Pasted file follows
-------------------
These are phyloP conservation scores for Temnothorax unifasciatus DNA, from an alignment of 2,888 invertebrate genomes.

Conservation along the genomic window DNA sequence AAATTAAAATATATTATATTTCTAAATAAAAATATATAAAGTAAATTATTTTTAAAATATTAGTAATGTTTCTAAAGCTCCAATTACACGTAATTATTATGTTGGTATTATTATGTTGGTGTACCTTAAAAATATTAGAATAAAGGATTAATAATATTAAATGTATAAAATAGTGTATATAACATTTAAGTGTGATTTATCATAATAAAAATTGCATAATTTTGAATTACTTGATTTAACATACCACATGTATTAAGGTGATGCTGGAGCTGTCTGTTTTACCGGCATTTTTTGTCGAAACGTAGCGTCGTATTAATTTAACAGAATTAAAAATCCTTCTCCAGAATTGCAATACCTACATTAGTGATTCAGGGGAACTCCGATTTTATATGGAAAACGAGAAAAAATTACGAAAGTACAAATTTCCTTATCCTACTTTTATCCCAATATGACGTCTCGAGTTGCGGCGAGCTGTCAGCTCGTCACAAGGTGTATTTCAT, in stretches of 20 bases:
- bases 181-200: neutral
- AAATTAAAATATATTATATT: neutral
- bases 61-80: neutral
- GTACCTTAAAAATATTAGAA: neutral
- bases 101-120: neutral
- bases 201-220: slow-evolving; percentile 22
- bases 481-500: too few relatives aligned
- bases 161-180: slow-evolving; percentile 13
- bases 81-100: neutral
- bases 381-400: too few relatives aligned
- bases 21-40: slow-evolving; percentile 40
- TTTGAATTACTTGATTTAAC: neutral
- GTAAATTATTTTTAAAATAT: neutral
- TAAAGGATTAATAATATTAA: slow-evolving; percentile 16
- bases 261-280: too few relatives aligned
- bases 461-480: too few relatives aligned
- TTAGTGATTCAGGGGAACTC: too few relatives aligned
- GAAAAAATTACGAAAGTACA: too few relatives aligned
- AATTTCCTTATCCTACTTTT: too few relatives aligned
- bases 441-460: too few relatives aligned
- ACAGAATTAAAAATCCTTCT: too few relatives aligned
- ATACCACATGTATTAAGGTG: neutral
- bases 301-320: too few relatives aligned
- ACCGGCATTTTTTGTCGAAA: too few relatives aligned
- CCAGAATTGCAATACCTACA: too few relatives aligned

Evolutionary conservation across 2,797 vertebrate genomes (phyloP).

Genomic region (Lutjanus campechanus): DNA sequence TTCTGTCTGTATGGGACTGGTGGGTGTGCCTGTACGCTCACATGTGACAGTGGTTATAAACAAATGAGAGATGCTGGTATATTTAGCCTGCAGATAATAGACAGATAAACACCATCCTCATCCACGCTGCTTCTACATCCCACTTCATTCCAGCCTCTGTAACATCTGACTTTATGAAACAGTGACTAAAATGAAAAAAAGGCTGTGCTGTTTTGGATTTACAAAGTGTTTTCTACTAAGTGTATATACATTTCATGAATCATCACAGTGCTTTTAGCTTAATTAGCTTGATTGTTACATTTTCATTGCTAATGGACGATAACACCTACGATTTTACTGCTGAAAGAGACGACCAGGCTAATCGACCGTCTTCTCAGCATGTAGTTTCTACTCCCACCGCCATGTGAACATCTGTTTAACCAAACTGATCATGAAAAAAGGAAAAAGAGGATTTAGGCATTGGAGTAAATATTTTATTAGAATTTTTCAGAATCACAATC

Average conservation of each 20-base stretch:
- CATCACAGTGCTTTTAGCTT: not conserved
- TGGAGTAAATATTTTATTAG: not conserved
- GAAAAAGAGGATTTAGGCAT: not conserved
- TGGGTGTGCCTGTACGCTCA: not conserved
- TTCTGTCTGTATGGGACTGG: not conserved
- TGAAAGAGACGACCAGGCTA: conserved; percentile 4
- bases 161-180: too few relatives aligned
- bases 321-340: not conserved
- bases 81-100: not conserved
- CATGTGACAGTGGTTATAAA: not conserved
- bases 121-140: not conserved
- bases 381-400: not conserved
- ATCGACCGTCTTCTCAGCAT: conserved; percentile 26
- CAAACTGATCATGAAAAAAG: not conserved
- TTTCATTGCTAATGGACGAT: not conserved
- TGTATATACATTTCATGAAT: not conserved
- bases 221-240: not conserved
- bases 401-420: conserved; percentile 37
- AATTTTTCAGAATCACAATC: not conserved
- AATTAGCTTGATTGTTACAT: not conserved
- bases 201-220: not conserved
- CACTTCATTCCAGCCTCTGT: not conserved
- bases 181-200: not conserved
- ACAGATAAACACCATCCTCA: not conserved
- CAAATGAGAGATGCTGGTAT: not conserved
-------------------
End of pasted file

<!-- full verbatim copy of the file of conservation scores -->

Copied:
These are phyloP conservation scores for Temnothorax unifasciatus DNA, from an alignment of 2,888 invertebrate genomes.

Conservation along the genomic window DNA sequence AAATTAAAATATATTATATTTCTAAATAAAAATATATAAAGTAAATTATTTTTAAAATATTAGTAATGTTTCTAAAGCTCCAATTACACGTAATTATTATGTTGGTATTATTATGTTGGTGTACCTTAAAAATATTAGAATAAAGGATTAATAATATTAAATGTATAAAATAGTGTATATAACATTTAAGTGTGATTTATCATAATAAAAATTGCATAATTTTGAATTACTTGATTTAACATACCACATGTATTAAGGTGATGCTGGAGCTGTCTGTTTTACCGGCATTTTTTGTCGAAACGTAGCGTCGTATTAATTTAACAGAATTAAAAATCCTTCTCCAGAATTGCAATACCTACATTAGTGATTCAGGGGAACTCCGATTTTATATGGAAAACGAGAAAAAATTACGAAAGTACAAATTTCCTTATCCTACTTTTATCCCAATATGACGTCTCGAGTTGCGGCGAGCTGTCAGCTCGTCACAAGGTGTATTTCAT, in stretches of 20 bases:
- bases 181-200: neutral
- AAATTAAAATATATTATATT: neutral
- bases 61-80: neutral
- GTACCTTAAAAATATTAGAA: neutral
- bases 101-120: neutral
- bases 201-220: slow-evolving; percentile 22
- bases 481-500: too few relatives aligned
- bases 161-180: slow-evolving; percentile 13
- bases 81-100: neutral
- bases 381-400: too few relatives aligned
- bases 21-40: slow-evolving; percentile 40
- TTTGAATTACTTGATTTAAC: neutral
- GTAAATTATTTTTAAAATAT: neutral
- TAAAGGATTAATAATATTAA: slow-evolving; percentile 16
- bases 261-280: too few relatives aligned
- bases 461-480: too few relatives aligned
- TTAGTGATTCAGGGGAACTC: too few relatives aligned
- GAAAAAATTACGAAAGTACA: too few relatives aligned
- AATTTCCTTATCCTACTTTT: too few relatives aligned
- bases 441-460: too few relatives aligned
- ACAGAATTAAAAATCCTTCT: too few relatives aligned
- ATACCACATGTATTAAGGTG: neutral
- bases 301-320: too few relatives aligned
- ACCGGCATTTTTTGTCGAAA: too few relatives aligned
- CCAGAATTGCAATACCTACA: too few relatives aligned

Evolutionary conservation across 2,797 vertebrate genomes (phyloP).

Genomic region (Lutjanus campechanus): DNA sequence TTCTGTCTGTATGGGACTGGTGGGTGTGCCTGTACGCTCACATGTGACAGTGGTTATAAACAAATGAGAGATGCTGGTATATTTAGCCTGCAGATAATAGACAGATAAACACCATCCTCATCCACGCTGCTTCTACATCCCACTTCATTCCAGCCTCTGTAACATCTGACTTTATGAAACAGTGACTAAAATGAAAAAAAGGCTGTGCTGTTTTGGATTTACAAAGTGTTTTCTACTAAGTGTATATACATTTCATGAATCATCACAGTGCTTTTAGCTTAATTAGCTTGATTGTTACATTTTCATTGCTAATGGACGATAACACCTACGATTTTACTGCTGAAAGAGACGACCAGGCTAATCGACCGTCTTCTCAGCATGTAGTTTCTACTCCCACCGCCATGTGAACATCTGTTTAACCAAACTGATCATGAAAAAAGGAAAAAGAGGATTTAGGCATTGGAGTAAATATTTTATTAGAATTTTTCAGAATCACAATC

Average conservation of each 20-base stretch:
- CATCACAGTGCTTTTAGCTT: not conserved
- TGGAGTAAATATTTTATTAG: not conserved
- GAAAAAGAGGATTTAGGCAT: not conserved
- TGGGTGTGCCTGTACGCTCA: not conserved
- TTCTGTCTGTATGGGACTGG: not conserved
- TGAAAGAGACGACCAGGCTA: conserved; percentile 4
- bases 161-180: too few relatives aligned
- bases 321-340: not conserved
- bases 81-100: not conserved
- CATGTGACAGTGGTTATAAA: not conserved
- bases 121-140: not conserved
- bases 381-400: not conserved
- ATCGACCGTCTTCTCAGCAT: conserved; percentile 26
- CAAACTGATCATGAAAAAAG: not conserved
- TTTCATTGCTAATGGACGAT: not conserved
- TGTATATACATTTCATGAAT: not conserved
- bases 221-240: not conserved
- bases 401-420: conserved; percentile 37
- AATTTTTCAGAATCACAATC: not conserved
- AATTAGCTTGATTGTTACAT: not conserved
- bases 201-220: not conserved
- CACTTCATTCCAGCCTCTGT: not conserved
- bases 181-200: not conserved
- ACAGATAAACACCATCCTCA: not conserved
- CAAATGAGAGATGCTGGTAT: not conserved